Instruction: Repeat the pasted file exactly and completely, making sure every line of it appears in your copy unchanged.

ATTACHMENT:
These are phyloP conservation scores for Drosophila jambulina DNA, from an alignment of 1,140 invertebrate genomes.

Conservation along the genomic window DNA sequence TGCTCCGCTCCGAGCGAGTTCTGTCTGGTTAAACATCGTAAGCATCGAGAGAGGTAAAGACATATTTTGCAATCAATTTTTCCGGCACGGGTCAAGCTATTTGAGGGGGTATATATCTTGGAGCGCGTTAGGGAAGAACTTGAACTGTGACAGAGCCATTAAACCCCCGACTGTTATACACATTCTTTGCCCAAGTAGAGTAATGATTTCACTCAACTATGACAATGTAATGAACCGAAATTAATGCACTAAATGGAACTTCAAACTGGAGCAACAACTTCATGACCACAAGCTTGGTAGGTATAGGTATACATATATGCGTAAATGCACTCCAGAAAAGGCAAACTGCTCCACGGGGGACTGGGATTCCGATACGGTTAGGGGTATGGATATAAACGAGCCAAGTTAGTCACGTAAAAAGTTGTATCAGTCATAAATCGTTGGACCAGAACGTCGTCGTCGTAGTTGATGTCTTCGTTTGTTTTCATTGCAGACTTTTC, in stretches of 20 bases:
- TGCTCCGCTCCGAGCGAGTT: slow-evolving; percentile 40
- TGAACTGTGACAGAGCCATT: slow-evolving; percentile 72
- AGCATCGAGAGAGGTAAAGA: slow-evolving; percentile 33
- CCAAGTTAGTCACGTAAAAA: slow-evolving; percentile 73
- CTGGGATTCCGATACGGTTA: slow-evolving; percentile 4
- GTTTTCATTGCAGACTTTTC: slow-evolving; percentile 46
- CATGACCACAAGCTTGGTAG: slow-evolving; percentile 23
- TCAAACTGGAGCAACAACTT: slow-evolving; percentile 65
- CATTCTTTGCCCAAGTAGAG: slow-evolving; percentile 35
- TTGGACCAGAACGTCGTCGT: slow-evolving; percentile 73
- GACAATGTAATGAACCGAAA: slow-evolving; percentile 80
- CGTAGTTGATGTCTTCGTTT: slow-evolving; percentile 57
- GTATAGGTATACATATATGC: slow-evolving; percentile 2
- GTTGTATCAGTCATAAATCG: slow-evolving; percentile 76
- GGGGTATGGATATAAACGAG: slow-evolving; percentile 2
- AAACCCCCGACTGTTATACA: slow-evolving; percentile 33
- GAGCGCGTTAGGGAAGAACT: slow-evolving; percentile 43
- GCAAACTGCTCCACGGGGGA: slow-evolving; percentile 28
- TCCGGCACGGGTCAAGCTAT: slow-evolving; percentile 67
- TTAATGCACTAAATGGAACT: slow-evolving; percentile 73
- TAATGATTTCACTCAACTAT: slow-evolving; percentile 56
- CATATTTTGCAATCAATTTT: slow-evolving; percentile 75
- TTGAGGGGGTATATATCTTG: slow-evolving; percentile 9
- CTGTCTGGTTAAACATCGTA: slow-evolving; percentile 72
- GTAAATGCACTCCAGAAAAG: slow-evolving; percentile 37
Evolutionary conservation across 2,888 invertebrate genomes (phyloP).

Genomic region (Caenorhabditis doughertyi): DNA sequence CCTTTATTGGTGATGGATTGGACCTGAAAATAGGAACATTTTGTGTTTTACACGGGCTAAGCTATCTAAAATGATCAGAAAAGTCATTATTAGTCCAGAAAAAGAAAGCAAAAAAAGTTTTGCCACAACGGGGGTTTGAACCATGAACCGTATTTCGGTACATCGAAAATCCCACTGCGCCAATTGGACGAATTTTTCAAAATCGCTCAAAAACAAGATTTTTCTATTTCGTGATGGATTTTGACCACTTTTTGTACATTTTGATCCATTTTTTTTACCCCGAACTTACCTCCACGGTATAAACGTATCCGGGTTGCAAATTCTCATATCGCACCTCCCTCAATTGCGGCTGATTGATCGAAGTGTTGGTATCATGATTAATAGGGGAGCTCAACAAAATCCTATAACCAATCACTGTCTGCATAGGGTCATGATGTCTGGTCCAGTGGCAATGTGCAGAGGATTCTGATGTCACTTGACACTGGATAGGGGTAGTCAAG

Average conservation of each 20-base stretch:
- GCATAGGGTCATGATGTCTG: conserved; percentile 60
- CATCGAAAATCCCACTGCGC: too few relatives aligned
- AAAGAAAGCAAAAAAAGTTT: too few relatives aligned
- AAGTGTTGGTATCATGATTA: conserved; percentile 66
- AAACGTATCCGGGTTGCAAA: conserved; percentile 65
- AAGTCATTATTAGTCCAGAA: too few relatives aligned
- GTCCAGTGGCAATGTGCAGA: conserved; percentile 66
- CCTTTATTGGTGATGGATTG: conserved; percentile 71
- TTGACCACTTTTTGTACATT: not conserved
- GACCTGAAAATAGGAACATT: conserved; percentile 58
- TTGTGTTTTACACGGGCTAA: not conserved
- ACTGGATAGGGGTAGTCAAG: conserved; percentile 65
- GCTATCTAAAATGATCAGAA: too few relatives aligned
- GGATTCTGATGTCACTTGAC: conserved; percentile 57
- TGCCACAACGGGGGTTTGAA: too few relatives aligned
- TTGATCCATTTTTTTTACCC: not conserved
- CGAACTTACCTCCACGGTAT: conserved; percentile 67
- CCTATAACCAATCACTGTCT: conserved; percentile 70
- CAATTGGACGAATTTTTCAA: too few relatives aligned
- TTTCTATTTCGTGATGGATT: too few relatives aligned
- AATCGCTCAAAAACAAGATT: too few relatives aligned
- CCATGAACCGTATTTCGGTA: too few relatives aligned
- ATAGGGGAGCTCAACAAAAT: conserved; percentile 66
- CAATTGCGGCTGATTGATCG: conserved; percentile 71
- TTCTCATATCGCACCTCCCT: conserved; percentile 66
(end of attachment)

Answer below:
These are phyloP conservation scores for Drosophila jambulina DNA, from an alignment of 1,140 invertebrate genomes.

Conservation along the genomic window DNA sequence TGCTCCGCTCCGAGCGAGTTCTGTCTGGTTAAACATCGTAAGCATCGAGAGAGGTAAAGACATATTTTGCAATCAATTTTTCCGGCACGGGTCAAGCTATTTGAGGGGGTATATATCTTGGAGCGCGTTAGGGAAGAACTTGAACTGTGACAGAGCCATTAAACCCCCGACTGTTATACACATTCTTTGCCCAAGTAGAGTAATGATTTCACTCAACTATGACAATGTAATGAACCGAAATTAATGCACTAAATGGAACTTCAAACTGGAGCAACAACTTCATGACCACAAGCTTGGTAGGTATAGGTATACATATATGCGTAAATGCACTCCAGAAAAGGCAAACTGCTCCACGGGGGACTGGGATTCCGATACGGTTAGGGGTATGGATATAAACGAGCCAAGTTAGTCACGTAAAAAGTTGTATCAGTCATAAATCGTTGGACCAGAACGTCGTCGTCGTAGTTGATGTCTTCGTTTGTTTTCATTGCAGACTTTTC, in stretches of 20 bases:
- TGCTCCGCTCCGAGCGAGTT: slow-evolving; percentile 40
- TGAACTGTGACAGAGCCATT: slow-evolving; percentile 72
- AGCATCGAGAGAGGTAAAGA: slow-evolving; percentile 33
- CCAAGTTAGTCACGTAAAAA: slow-evolving; percentile 73
- CTGGGATTCCGATACGGTTA: slow-evolving; percentile 4
- GTTTTCATTGCAGACTTTTC: slow-evolving; percentile 46
- CATGACCACAAGCTTGGTAG: slow-evolving; percentile 23
- TCAAACTGGAGCAACAACTT: slow-evolving; percentile 65
- CATTCTTTGCCCAAGTAGAG: slow-evolving; percentile 35
- TTGGACCAGAACGTCGTCGT: slow-evolving; percentile 73
- GACAATGTAATGAACCGAAA: slow-evolving; percentile 80
- CGTAGTTGATGTCTTCGTTT: slow-evolving; percentile 57
- GTATAGGTATACATATATGC: slow-evolving; percentile 2
- GTTGTATCAGTCATAAATCG: slow-evolving; percentile 76
- GGGGTATGGATATAAACGAG: slow-evolving; percentile 2
- AAACCCCCGACTGTTATACA: slow-evolving; percentile 33
- GAGCGCGTTAGGGAAGAACT: slow-evolving; percentile 43
- GCAAACTGCTCCACGGGGGA: slow-evolving; percentile 28
- TCCGGCACGGGTCAAGCTAT: slow-evolving; percentile 67
- TTAATGCACTAAATGGAACT: slow-evolving; percentile 73
- TAATGATTTCACTCAACTAT: slow-evolving; percentile 56
- CATATTTTGCAATCAATTTT: slow-evolving; percentile 75
- TTGAGGGGGTATATATCTTG: slow-evolving; percentile 9
- CTGTCTGGTTAAACATCGTA: slow-evolving; percentile 72
- GTAAATGCACTCCAGAAAAG: slow-evolving; percentile 37
Evolutionary conservation across 2,888 invertebrate genomes (phyloP).

Genomic region (Caenorhabditis doughertyi): DNA sequence CCTTTATTGGTGATGGATTGGACCTGAAAATAGGAACATTTTGTGTTTTACACGGGCTAAGCTATCTAAAATGATCAGAAAAGTCATTATTAGTCCAGAAAAAGAAAGCAAAAAAAGTTTTGCCACAACGGGGGTTTGAACCATGAACCGTATTTCGGTACATCGAAAATCCCACTGCGCCAATTGGACGAATTTTTCAAAATCGCTCAAAAACAAGATTTTTCTATTTCGTGATGGATTTTGACCACTTTTTGTACATTTTGATCCATTTTTTTTACCCCGAACTTACCTCCACGGTATAAACGTATCCGGGTTGCAAATTCTCATATCGCACCTCCCTCAATTGCGGCTGATTGATCGAAGTGTTGGTATCATGATTAATAGGGGAGCTCAACAAAATCCTATAACCAATCACTGTCTGCATAGGGTCATGATGTCTGGTCCAGTGGCAATGTGCAGAGGATTCTGATGTCACTTGACACTGGATAGGGGTAGTCAAG

Average conservation of each 20-base stretch:
- GCATAGGGTCATGATGTCTG: conserved; percentile 60
- CATCGAAAATCCCACTGCGC: too few relatives aligned
- AAAGAAAGCAAAAAAAGTTT: too few relatives aligned
- AAGTGTTGGTATCATGATTA: conserved; percentile 66
- AAACGTATCCGGGTTGCAAA: conserved; percentile 65
- AAGTCATTATTAGTCCAGAA: too few relatives aligned
- GTCCAGTGGCAATGTGCAGA: conserved; percentile 66
- CCTTTATTGGTGATGGATTG: conserved; percentile 71
- TTGACCACTTTTTGTACATT: not conserved
- GACCTGAAAATAGGAACATT: conserved; percentile 58
- TTGTGTTTTACACGGGCTAA: not conserved
- ACTGGATAGGGGTAGTCAAG: conserved; percentile 65
- GCTATCTAAAATGATCAGAA: too few relatives aligned
- GGATTCTGATGTCACTTGAC: conserved; percentile 57
- TGCCACAACGGGGGTTTGAA: too few relatives aligned
- TTGATCCATTTTTTTTACCC: not conserved
- CGAACTTACCTCCACGGTAT: conserved; percentile 67
- CCTATAACCAATCACTGTCT: conserved; percentile 70
- CAATTGGACGAATTTTTCAA: too few relatives aligned
- TTTCTATTTCGTGATGGATT: too few relatives aligned
- AATCGCTCAAAAACAAGATT: too few relatives aligned
- CCATGAACCGTATTTCGGTA: too few relatives aligned
- ATAGGGGAGCTCAACAAAAT: conserved; percentile 66
- CAATTGCGGCTGATTGATCG: conserved; percentile 71
- TTCTCATATCGCACCTCCCT: conserved; percentile 66